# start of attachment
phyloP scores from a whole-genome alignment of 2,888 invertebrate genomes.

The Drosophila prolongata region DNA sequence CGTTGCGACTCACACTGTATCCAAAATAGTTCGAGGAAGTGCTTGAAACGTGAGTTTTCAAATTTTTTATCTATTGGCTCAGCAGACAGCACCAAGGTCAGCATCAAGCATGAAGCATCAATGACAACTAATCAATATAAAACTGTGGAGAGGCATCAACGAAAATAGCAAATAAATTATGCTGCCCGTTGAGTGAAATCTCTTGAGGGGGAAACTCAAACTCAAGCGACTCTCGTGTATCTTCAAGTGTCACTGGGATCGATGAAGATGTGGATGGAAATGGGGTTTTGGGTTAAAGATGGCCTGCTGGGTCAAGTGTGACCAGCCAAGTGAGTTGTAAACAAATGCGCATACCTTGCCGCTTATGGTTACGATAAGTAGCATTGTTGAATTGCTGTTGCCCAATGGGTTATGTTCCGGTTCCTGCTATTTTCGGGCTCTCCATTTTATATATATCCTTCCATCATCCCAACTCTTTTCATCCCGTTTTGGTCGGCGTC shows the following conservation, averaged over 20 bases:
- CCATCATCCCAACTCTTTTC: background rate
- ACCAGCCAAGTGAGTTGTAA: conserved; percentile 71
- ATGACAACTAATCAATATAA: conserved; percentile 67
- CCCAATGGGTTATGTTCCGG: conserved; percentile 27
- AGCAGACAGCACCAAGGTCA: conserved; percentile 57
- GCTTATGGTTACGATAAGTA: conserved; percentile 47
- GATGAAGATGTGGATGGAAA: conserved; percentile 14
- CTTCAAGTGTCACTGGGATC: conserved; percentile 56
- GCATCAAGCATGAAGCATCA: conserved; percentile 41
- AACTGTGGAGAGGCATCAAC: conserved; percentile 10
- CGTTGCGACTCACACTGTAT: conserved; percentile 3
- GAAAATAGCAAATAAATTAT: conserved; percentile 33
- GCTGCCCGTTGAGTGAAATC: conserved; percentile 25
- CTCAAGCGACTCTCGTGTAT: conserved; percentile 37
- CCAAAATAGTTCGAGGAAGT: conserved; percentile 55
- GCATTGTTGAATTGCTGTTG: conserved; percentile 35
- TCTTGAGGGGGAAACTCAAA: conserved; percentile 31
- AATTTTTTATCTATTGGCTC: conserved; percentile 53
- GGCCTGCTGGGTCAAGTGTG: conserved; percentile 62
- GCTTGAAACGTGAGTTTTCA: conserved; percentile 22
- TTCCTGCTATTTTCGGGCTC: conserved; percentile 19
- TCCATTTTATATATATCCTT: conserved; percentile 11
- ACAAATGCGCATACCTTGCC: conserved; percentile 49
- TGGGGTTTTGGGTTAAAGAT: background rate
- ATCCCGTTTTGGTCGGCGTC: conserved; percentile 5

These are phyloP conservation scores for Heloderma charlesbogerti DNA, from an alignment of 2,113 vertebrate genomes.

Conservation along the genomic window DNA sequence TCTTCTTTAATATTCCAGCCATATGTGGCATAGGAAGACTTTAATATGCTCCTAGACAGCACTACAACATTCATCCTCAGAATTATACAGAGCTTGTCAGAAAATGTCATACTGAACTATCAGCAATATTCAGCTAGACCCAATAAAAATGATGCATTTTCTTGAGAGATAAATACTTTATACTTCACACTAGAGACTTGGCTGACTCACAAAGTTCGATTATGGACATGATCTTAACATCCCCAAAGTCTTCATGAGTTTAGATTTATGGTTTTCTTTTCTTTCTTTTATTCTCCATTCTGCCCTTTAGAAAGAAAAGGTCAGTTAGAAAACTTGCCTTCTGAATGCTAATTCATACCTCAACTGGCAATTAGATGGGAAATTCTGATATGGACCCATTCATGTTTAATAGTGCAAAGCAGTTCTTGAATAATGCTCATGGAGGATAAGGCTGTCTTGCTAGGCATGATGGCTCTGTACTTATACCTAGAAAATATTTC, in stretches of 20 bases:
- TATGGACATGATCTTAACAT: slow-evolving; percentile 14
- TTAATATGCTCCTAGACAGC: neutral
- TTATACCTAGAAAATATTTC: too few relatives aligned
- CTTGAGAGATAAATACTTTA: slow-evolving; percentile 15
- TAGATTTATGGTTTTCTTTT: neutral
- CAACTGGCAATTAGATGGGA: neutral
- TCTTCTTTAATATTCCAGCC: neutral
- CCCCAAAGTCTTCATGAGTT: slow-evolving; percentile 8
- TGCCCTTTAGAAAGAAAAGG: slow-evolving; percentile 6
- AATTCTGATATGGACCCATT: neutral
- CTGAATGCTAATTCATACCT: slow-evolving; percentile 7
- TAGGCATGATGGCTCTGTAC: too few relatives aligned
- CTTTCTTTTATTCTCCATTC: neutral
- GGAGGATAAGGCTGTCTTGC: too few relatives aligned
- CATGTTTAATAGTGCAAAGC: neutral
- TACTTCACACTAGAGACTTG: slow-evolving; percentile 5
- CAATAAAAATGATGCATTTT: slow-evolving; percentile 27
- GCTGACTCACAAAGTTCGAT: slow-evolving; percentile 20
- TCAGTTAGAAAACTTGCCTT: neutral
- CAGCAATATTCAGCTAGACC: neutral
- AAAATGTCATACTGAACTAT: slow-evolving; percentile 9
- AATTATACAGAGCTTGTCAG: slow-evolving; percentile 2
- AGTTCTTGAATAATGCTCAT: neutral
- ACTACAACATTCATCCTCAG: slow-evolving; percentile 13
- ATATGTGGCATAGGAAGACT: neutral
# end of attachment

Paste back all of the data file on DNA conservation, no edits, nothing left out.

phyloP scores from a whole-genome alignment of 2,888 invertebrate genomes.

The Drosophila prolongata region DNA sequence CGTTGCGACTCACACTGTATCCAAAATAGTTCGAGGAAGTGCTTGAAACGTGAGTTTTCAAATTTTTTATCTATTGGCTCAGCAGACAGCACCAAGGTCAGCATCAAGCATGAAGCATCAATGACAACTAATCAATATAAAACTGTGGAGAGGCATCAACGAAAATAGCAAATAAATTATGCTGCCCGTTGAGTGAAATCTCTTGAGGGGGAAACTCAAACTCAAGCGACTCTCGTGTATCTTCAAGTGTCACTGGGATCGATGAAGATGTGGATGGAAATGGGGTTTTGGGTTAAAGATGGCCTGCTGGGTCAAGTGTGACCAGCCAAGTGAGTTGTAAACAAATGCGCATACCTTGCCGCTTATGGTTACGATAAGTAGCATTGTTGAATTGCTGTTGCCCAATGGGTTATGTTCCGGTTCCTGCTATTTTCGGGCTCTCCATTTTATATATATCCTTCCATCATCCCAACTCTTTTCATCCCGTTTTGGTCGGCGTC shows the following conservation, averaged over 20 bases:
- CCATCATCCCAACTCTTTTC: background rate
- ACCAGCCAAGTGAGTTGTAA: conserved; percentile 71
- ATGACAACTAATCAATATAA: conserved; percentile 67
- CCCAATGGGTTATGTTCCGG: conserved; percentile 27
- AGCAGACAGCACCAAGGTCA: conserved; percentile 57
- GCTTATGGTTACGATAAGTA: conserved; percentile 47
- GATGAAGATGTGGATGGAAA: conserved; percentile 14
- CTTCAAGTGTCACTGGGATC: conserved; percentile 56
- GCATCAAGCATGAAGCATCA: conserved; percentile 41
- AACTGTGGAGAGGCATCAAC: conserved; percentile 10
- CGTTGCGACTCACACTGTAT: conserved; percentile 3
- GAAAATAGCAAATAAATTAT: conserved; percentile 33
- GCTGCCCGTTGAGTGAAATC: conserved; percentile 25
- CTCAAGCGACTCTCGTGTAT: conserved; percentile 37
- CCAAAATAGTTCGAGGAAGT: conserved; percentile 55
- GCATTGTTGAATTGCTGTTG: conserved; percentile 35
- TCTTGAGGGGGAAACTCAAA: conserved; percentile 31
- AATTTTTTATCTATTGGCTC: conserved; percentile 53
- GGCCTGCTGGGTCAAGTGTG: conserved; percentile 62
- GCTTGAAACGTGAGTTTTCA: conserved; percentile 22
- TTCCTGCTATTTTCGGGCTC: conserved; percentile 19
- TCCATTTTATATATATCCTT: conserved; percentile 11
- ACAAATGCGCATACCTTGCC: conserved; percentile 49
- TGGGGTTTTGGGTTAAAGAT: background rate
- ATCCCGTTTTGGTCGGCGTC: conserved; percentile 5

These are phyloP conservation scores for Heloderma charlesbogerti DNA, from an alignment of 2,113 vertebrate genomes.

Conservation along the genomic window DNA sequence TCTTCTTTAATATTCCAGCCATATGTGGCATAGGAAGACTTTAATATGCTCCTAGACAGCACTACAACATTCATCCTCAGAATTATACAGAGCTTGTCAGAAAATGTCATACTGAACTATCAGCAATATTCAGCTAGACCCAATAAAAATGATGCATTTTCTTGAGAGATAAATACTTTATACTTCACACTAGAGACTTGGCTGACTCACAAAGTTCGATTATGGACATGATCTTAACATCCCCAAAGTCTTCATGAGTTTAGATTTATGGTTTTCTTTTCTTTCTTTTATTCTCCATTCTGCCCTTTAGAAAGAAAAGGTCAGTTAGAAAACTTGCCTTCTGAATGCTAATTCATACCTCAACTGGCAATTAGATGGGAAATTCTGATATGGACCCATTCATGTTTAATAGTGCAAAGCAGTTCTTGAATAATGCTCATGGAGGATAAGGCTGTCTTGCTAGGCATGATGGCTCTGTACTTATACCTAGAAAATATTTC, in stretches of 20 bases:
- TATGGACATGATCTTAACAT: slow-evolving; percentile 14
- TTAATATGCTCCTAGACAGC: neutral
- TTATACCTAGAAAATATTTC: too few relatives aligned
- CTTGAGAGATAAATACTTTA: slow-evolving; percentile 15
- TAGATTTATGGTTTTCTTTT: neutral
- CAACTGGCAATTAGATGGGA: neutral
- TCTTCTTTAATATTCCAGCC: neutral
- CCCCAAAGTCTTCATGAGTT: slow-evolving; percentile 8
- TGCCCTTTAGAAAGAAAAGG: slow-evolving; percentile 6
- AATTCTGATATGGACCCATT: neutral
- CTGAATGCTAATTCATACCT: slow-evolving; percentile 7
- TAGGCATGATGGCTCTGTAC: too few relatives aligned
- CTTTCTTTTATTCTCCATTC: neutral
- GGAGGATAAGGCTGTCTTGC: too few relatives aligned
- CATGTTTAATAGTGCAAAGC: neutral
- TACTTCACACTAGAGACTTG: slow-evolving; percentile 5
- CAATAAAAATGATGCATTTT: slow-evolving; percentile 27
- GCTGACTCACAAAGTTCGAT: slow-evolving; percentile 20
- TCAGTTAGAAAACTTGCCTT: neutral
- CAGCAATATTCAGCTAGACC: neutral
- AAAATGTCATACTGAACTAT: slow-evolving; percentile 9
- AATTATACAGAGCTTGTCAG: slow-evolving; percentile 2
- AGTTCTTGAATAATGCTCAT: neutral
- ACTACAACATTCATCCTCAG: slow-evolving; percentile 13
- ATATGTGGCATAGGAAGACT: neutral